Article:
Five minutes later we were treated to the changes that should have occurred at half-time with Diabate replacing Gray and “Ian Nacho” coming on for Simpson. Suddenly, there was a lot more urgency in Leicester’s attitude and more effective attacking. The loss of Simpson at right back meant that Albrighton was asked to run up and down the right wing and it was from an overlap position, having picked up a neat through ball from Mahrez, that he was able to drill a low cross into the penalty area in the 70th minute. Vardy was running into the near-post position to clip it into the net but could not reach the ball. He did not have to – Butland very kindly turned it into his own goal and City were level.
From this point to the end of the match City were switched on again. The change was remarkable. Soon after the goal, further City pressure saw a brilliant save by Butland. Mahrez had picked up a loose ball outside the penalty area and fired in a tremendous shot on target. Butland dived to his right and saved one-handed pushing the ball with his right hand to safety. Vardy hit the ball back in and it was bobbling loose once again on the right of the area. Maguire picked it up and moved forward with it towards the goal. Despite the attention of the Stoke defence he unleashed a powerful shot that (television replays show) was finger-tipped away by Butland on to the post. The ball rebounded to safety and City were foiled again.
Yet this was still not the end of the excitement. Two minutes from full time, Adam, who had come on for Martins Indi fifteen minutes earlier, inexplicably headed an innocuous ball backwards into the path of Mahrez who had a clear run on goal. The crowd rose to their feet expecting to see a late winner, but a combination of keeper and defender managed to recover and block the shot on goal. The City crowd gave a combined sigh of despair. No doubt, the Stoke supporters gave a sigh of relief.
Was there time for any more action? Yes, there was. After a poor clearance by Stoke from yet another corner, Mahrez swung a cross from the left wing into the danger area within the box and James had a clear header which tantalisingly bounced against the far post. Two years ago, luck would have been on City’s side and the ball would have bobbled into the goal. On this occasion, it was a red and white striped shirt that reached the ball and kicked it to safety.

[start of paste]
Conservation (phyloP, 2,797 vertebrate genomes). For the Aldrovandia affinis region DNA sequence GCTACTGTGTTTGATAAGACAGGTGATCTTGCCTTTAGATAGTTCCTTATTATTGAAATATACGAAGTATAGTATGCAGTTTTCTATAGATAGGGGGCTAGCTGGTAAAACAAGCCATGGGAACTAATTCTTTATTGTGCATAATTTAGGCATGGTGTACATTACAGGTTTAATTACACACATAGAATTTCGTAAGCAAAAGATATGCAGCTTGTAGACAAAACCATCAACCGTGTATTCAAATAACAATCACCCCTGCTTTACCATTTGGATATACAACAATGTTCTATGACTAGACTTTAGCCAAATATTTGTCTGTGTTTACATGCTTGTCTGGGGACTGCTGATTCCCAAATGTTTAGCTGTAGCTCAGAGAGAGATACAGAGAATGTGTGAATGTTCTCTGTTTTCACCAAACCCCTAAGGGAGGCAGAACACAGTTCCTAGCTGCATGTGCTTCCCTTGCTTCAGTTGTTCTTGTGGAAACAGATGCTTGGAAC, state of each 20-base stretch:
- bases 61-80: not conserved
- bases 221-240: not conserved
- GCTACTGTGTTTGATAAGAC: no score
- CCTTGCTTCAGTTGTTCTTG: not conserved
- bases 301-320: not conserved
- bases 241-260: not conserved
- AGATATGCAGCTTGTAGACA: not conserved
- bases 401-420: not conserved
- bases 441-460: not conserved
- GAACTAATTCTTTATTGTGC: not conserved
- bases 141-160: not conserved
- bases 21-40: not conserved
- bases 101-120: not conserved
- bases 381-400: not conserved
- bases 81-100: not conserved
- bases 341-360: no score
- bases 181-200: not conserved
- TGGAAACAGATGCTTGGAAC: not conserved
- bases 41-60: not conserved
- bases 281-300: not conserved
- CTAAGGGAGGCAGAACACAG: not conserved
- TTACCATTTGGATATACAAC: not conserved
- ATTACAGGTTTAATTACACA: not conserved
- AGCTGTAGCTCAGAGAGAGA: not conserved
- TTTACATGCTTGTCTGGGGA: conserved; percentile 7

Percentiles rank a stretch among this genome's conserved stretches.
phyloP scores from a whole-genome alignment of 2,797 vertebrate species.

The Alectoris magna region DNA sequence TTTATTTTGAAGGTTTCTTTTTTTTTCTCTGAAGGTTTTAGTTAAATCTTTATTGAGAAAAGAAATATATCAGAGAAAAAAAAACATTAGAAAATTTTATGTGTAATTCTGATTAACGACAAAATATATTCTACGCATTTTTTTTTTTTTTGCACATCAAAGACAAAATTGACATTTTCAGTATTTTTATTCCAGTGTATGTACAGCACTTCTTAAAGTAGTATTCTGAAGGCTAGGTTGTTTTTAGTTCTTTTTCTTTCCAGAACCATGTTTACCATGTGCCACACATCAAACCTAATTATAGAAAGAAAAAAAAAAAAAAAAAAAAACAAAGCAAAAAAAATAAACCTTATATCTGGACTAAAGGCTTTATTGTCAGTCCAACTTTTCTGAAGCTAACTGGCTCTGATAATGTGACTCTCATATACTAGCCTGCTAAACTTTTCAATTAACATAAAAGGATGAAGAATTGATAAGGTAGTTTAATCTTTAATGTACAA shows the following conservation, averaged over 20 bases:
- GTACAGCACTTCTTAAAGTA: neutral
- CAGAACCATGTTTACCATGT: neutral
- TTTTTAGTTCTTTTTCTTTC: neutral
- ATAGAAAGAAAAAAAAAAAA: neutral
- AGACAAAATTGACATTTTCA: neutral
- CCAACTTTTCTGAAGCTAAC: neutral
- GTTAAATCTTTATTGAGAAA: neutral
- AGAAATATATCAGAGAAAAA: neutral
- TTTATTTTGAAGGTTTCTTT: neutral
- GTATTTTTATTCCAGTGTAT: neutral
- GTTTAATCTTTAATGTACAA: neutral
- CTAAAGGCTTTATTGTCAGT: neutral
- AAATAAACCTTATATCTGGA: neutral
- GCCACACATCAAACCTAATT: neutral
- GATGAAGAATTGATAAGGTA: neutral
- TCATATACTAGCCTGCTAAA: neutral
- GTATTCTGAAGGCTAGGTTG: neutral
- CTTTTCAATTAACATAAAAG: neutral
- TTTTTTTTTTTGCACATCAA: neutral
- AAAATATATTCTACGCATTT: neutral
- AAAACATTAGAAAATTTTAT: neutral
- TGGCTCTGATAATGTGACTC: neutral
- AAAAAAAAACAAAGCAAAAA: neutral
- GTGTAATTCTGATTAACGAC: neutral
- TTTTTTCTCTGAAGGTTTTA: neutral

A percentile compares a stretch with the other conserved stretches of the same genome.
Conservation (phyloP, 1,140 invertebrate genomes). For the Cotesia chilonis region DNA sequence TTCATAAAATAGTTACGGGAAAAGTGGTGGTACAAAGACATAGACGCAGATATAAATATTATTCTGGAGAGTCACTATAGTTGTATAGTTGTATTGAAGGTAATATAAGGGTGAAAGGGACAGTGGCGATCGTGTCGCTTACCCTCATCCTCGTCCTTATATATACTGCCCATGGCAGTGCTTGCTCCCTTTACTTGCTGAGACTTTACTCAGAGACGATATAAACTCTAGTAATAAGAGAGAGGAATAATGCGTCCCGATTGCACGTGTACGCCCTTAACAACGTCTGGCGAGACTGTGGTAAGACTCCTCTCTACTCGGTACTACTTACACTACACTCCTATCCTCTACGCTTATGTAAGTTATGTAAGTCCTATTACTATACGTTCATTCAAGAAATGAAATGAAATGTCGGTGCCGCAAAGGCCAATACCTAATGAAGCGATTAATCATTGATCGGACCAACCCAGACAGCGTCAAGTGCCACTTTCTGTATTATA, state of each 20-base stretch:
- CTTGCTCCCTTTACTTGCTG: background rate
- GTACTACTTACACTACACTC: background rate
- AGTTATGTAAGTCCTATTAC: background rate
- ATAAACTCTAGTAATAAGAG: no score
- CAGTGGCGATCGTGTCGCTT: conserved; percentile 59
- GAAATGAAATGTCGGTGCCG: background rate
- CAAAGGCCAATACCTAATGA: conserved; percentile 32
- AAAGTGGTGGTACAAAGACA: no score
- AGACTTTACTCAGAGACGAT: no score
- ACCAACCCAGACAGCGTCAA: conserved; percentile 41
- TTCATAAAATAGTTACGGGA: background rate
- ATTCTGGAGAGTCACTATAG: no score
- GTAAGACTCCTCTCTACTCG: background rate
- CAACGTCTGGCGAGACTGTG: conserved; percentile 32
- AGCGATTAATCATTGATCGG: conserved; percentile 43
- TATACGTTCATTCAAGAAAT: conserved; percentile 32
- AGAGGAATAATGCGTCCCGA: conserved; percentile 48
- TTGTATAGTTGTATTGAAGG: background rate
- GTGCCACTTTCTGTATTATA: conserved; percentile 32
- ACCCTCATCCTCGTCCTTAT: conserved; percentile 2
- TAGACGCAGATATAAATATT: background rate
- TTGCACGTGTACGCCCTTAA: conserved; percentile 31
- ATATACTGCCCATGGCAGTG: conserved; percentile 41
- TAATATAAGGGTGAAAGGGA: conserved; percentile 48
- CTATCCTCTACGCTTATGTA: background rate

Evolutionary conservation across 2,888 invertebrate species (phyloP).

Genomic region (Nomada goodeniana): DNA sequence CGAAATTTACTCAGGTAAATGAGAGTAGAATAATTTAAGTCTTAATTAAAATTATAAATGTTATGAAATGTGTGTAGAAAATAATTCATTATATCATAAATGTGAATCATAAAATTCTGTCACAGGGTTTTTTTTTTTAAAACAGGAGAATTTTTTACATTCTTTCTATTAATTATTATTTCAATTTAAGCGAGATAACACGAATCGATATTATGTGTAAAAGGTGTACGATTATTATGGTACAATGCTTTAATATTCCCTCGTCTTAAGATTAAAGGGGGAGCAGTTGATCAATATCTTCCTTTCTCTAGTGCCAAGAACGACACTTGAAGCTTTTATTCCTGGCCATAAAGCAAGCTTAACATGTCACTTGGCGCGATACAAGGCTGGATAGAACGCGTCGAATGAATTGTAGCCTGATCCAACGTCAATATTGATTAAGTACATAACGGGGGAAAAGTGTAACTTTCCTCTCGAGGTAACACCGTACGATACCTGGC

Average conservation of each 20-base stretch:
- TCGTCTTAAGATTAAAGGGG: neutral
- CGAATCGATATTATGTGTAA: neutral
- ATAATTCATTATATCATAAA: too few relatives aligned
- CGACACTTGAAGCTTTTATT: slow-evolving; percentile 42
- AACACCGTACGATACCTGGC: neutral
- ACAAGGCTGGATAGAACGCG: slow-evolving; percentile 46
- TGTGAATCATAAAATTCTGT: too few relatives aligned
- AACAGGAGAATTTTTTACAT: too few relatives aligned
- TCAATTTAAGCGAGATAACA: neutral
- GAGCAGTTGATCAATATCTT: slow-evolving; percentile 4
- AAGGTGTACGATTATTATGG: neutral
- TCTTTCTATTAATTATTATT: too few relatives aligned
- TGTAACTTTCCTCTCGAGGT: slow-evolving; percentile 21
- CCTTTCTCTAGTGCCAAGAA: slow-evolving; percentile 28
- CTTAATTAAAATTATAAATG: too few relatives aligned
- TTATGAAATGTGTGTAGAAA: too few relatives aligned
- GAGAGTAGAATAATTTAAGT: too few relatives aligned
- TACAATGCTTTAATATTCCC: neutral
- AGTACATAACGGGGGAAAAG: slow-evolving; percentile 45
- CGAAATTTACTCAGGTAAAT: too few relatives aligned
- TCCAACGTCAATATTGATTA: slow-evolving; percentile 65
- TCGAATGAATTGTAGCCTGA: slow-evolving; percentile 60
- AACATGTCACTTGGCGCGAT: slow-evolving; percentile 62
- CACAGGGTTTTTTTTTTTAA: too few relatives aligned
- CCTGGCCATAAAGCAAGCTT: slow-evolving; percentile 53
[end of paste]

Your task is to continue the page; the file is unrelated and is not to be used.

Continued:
It was a frustrating game. City started well and finished well but for almost an hour in between they played in an incohesive way with no obvious direction and often facing the wrong goal. Once again, the team choice baffled a lot of fans. Why was Gray chosen in preference to Silva? Why has James been chosen ahead of Iborra? Nobody had a shocking game for City; yet no one stood out above anyone else. If Stoke had taken a 2-0 lead following Schmeichel’s kamikaze clearance it would have been terribly unfair as they were unworthy of all three points.
I am often critical of the referee. In this game, Oliver was probably too good. By that I mean he spotted many infringements correctly but by blowing the whistle every time, even for minor misdemeanours, it slowed the game down. My one major criticism, and many referees are guilty of this ploy, was that on the occasion of a Stoke player going down injured but not interfering with play, the game was stopped and, following treatment to him, City were ordered to kick the ball back to a Stoke player from the half-way line. At the point of the whistle being blown, City had possession of the ball, so why should it be given away?
Looking at the table, I notice that we have had 1-1 draws at home to the three teams in the relegation zone. City can do better than this and in each case should have done better. This represents six points thrown away. With them we would be on the tails of Arsenal. Instead, we are crawling towards safety.
Leicester City: Schmeichel, Simpson (Iheanacho 62), Morgan, Maguire, Chilwell, James, Ndidi, Albrighton, Gray (Diabate 61), Mahrez, Vardy. Subs not used: Jakupovic, Silva, Dragovic, Iborra, Fuchs.
Stoke City: Butland, Bauer, Zouma, Martins Indi (Adam 74), Stafylidis, Alle, Cameron, Ndiaye, Shaqiri, Choupo-Moting (Johnson 84), Diouf (Campbell 64). Subs not used: Pieters, Jese, Sobhi, Grant
Referee: M. Oliver Attendance: 31,769
The views expressed in this report are the opinions of the Trust member nominated to file the report only and do not represent the views of the Foxes Trust organisation